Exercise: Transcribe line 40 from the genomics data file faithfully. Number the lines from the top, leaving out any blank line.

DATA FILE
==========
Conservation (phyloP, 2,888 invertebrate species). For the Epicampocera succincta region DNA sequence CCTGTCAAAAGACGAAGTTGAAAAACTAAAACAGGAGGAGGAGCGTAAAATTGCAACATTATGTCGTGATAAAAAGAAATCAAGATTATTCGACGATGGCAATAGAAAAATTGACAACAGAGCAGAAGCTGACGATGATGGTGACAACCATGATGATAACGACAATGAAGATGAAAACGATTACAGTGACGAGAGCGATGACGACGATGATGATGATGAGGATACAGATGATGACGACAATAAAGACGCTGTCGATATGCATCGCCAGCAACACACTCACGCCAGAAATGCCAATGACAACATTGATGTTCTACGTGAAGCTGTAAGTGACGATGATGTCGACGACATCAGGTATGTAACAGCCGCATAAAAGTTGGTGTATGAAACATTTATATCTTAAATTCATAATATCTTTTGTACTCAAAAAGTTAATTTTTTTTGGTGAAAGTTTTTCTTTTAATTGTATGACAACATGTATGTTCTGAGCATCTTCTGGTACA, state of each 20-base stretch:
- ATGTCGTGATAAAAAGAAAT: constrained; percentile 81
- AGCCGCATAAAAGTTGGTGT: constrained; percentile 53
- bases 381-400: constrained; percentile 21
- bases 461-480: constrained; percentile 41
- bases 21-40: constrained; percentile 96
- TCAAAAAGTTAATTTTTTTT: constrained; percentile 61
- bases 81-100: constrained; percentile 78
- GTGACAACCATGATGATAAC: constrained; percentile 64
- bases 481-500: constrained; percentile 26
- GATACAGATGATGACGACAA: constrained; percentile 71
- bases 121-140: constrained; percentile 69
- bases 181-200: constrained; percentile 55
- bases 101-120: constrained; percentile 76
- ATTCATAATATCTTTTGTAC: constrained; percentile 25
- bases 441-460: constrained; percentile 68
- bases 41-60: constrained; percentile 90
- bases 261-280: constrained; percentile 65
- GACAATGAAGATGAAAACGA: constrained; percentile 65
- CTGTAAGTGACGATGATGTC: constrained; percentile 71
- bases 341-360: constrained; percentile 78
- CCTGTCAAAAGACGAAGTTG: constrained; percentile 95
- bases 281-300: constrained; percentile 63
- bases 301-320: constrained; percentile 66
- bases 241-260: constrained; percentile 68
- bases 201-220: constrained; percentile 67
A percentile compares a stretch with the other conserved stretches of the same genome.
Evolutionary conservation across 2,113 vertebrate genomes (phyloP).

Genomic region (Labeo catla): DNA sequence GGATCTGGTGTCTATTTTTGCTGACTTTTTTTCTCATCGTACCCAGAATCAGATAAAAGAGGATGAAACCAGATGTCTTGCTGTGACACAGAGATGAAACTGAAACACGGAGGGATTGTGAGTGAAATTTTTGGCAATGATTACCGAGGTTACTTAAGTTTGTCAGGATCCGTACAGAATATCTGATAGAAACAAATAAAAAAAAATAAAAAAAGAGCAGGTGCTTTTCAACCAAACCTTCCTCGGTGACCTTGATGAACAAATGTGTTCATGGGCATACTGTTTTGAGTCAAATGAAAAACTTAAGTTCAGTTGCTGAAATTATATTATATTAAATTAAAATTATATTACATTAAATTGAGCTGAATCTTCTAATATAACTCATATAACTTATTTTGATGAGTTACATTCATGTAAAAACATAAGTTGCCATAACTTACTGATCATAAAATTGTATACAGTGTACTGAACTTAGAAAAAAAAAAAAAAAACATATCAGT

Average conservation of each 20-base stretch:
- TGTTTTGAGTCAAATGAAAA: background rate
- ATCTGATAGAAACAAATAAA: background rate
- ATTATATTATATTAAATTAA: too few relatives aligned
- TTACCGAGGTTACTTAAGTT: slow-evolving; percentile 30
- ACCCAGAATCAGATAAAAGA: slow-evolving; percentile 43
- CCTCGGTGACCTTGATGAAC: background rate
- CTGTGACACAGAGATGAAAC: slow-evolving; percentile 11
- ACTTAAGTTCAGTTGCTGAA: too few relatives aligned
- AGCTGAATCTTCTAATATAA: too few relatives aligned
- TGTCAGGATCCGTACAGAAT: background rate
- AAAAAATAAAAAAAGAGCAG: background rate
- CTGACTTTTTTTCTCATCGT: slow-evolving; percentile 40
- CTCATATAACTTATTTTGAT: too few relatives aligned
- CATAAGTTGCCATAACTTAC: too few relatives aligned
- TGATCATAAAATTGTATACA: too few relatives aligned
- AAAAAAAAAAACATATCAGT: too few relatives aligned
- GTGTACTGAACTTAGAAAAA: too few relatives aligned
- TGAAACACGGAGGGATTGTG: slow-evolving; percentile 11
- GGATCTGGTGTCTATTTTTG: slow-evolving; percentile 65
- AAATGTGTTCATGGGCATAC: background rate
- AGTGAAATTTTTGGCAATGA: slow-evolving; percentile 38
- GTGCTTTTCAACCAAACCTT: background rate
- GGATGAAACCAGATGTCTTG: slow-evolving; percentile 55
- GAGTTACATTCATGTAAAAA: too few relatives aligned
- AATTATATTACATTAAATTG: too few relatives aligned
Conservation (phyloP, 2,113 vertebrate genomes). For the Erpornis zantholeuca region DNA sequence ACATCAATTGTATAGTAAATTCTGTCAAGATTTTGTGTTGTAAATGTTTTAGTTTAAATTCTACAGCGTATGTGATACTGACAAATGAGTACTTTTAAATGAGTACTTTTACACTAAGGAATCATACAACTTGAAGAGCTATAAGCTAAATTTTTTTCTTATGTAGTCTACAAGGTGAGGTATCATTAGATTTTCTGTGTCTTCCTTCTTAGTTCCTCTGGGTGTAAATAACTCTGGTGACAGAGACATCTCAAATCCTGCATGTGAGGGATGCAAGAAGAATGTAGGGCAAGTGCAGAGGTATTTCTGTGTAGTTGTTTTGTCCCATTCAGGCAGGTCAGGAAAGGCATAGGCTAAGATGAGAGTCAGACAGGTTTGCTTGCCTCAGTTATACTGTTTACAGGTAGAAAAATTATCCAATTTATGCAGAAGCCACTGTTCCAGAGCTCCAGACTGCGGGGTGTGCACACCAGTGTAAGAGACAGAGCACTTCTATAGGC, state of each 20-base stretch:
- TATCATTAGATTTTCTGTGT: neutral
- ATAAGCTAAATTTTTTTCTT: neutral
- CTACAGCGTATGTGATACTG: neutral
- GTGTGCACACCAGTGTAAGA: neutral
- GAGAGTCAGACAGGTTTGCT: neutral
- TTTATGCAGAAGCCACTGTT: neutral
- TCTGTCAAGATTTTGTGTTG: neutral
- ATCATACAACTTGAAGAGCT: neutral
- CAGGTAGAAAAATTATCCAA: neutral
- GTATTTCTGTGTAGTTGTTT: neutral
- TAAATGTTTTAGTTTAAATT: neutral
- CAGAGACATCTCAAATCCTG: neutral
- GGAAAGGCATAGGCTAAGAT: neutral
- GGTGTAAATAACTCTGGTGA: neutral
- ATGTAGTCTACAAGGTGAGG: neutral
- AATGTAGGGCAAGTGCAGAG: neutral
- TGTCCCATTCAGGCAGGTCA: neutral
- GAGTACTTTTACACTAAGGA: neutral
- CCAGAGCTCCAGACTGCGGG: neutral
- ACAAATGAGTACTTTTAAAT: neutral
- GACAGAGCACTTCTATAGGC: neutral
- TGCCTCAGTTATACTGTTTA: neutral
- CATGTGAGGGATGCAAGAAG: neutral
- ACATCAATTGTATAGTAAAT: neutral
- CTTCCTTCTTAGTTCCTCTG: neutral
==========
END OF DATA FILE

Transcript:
- TGTCAGGATCCGTACAGAAT: background rate